Two, actually, should be more important, certainly more important than the book. The Eucharist as being the center of our lives, of our lives as Orthodox, as Christ-centered. The Eucharist, which means in Greek “a thanking”: evcharistō, I thank the Lord. And I identify and become the lord when I take, when I received, worthy or not worthy. We are never really worthy. Even being unworthy, the Eucharist remains a moving, a pushing, a life force that is in each of us and is the summit of the contact and the total belonging to and being made of the Lord.
So I would say the Eucharist, for him, would be, as you asked for one word. But I have my preference for… The book, Eucharist, is really difficult to read, actually, but that’s what he really studied and knew. But I like enormously his Great Lent, and if it comes to recommending, I think in Great Lent—which has the pre-Lenten, the Lenten, and ends with Pascha—that is the concrete way what expresses his focusing on the Eucharist.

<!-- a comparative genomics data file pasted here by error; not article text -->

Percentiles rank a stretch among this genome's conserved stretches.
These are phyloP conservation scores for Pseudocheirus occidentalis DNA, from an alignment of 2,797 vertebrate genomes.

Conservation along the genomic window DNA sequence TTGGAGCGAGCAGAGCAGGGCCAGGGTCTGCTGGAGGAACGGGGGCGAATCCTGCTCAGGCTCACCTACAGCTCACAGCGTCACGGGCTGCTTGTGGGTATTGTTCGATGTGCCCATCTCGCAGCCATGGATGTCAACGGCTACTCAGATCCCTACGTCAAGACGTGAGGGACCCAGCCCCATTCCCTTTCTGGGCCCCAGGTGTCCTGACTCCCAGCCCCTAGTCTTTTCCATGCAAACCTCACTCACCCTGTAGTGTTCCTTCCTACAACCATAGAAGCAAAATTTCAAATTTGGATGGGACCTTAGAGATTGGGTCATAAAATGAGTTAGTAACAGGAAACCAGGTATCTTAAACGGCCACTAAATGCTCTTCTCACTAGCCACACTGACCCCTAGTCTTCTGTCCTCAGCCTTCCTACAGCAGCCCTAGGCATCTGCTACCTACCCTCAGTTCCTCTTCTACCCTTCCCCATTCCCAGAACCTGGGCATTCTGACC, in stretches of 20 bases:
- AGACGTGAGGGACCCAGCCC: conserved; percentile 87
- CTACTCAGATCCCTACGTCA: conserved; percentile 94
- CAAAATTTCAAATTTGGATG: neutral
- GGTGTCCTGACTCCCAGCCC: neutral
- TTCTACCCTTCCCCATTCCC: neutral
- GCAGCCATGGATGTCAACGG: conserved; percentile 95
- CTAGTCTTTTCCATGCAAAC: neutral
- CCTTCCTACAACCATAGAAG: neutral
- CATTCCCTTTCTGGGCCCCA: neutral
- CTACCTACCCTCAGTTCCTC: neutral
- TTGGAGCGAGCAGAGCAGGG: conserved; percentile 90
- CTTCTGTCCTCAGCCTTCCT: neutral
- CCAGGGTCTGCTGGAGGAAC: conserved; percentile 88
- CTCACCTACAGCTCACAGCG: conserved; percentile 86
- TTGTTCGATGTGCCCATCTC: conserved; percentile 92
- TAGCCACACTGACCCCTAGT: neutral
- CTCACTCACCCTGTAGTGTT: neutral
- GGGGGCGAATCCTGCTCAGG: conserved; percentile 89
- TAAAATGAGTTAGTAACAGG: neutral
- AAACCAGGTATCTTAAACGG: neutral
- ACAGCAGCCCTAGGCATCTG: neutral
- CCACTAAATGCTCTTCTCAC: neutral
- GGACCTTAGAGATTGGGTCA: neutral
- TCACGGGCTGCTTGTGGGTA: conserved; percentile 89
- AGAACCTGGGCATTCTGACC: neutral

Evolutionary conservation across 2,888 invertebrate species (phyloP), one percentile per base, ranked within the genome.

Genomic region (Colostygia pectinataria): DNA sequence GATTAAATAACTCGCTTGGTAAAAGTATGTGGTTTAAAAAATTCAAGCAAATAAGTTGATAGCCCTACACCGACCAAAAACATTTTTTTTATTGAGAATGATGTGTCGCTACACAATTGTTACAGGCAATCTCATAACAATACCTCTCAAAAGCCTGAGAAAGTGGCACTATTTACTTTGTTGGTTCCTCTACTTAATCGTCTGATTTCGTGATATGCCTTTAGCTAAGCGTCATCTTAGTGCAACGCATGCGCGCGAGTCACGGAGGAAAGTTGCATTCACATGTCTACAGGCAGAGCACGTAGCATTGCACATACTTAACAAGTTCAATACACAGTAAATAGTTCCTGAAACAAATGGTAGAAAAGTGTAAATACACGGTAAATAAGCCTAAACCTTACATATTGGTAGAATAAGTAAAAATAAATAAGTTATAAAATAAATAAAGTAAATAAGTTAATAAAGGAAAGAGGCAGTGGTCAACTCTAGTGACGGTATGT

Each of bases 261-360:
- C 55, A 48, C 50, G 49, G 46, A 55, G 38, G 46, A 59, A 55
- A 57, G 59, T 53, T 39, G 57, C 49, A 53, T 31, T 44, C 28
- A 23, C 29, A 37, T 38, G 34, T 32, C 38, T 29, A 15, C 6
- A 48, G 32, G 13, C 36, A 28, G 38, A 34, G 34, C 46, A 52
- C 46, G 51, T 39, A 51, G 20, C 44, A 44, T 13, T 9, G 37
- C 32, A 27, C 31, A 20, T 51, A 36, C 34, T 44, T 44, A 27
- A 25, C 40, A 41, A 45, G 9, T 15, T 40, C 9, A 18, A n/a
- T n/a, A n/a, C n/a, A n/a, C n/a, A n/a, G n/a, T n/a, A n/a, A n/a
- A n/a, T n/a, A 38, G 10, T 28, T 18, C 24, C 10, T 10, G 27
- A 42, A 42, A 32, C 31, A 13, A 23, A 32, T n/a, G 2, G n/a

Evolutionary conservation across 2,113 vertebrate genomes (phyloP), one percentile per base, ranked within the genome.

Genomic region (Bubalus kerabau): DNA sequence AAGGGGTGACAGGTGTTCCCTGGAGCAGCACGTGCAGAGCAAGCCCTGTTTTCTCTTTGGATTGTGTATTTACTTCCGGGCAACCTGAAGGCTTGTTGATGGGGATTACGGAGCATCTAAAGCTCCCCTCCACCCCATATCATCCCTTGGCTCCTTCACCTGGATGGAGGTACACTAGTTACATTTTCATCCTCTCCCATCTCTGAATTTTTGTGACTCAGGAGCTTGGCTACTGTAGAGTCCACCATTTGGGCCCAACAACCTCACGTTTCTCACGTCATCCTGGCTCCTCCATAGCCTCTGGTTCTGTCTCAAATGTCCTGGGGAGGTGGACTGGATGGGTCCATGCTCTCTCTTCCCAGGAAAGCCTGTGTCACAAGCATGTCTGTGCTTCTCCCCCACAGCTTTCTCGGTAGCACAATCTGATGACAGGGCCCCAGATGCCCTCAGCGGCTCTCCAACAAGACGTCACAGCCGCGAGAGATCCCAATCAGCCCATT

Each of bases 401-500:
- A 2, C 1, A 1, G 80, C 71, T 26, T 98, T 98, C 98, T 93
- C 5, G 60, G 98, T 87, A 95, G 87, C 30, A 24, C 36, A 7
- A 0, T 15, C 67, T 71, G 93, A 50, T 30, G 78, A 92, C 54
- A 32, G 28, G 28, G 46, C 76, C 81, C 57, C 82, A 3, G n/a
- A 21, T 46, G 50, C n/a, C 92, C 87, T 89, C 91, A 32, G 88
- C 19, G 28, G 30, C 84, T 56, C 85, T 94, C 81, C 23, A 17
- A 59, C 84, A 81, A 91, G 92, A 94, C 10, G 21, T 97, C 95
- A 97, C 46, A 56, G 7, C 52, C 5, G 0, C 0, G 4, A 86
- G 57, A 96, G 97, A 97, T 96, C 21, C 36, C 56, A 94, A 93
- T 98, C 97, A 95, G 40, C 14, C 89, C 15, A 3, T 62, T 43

AFR: Frequent partaking of the Eucharist: I’ve heard it said that before he started emphasizing this, it was rather common for people to wait six months to a year before presenting themselves to the Eucharist, and he emphasized frequent participation, didn’t he?
Mat. Juliana: I wouldn’t use even the word “frequent,” because, simply, every Liturgy, whatever your [way], or everybody has one’s own way—the Sunday Liturgy or the feast or the special occasions or Lenten, etc.—every time there is a Liturgy, there is Eucharist, and it is to be taken part of.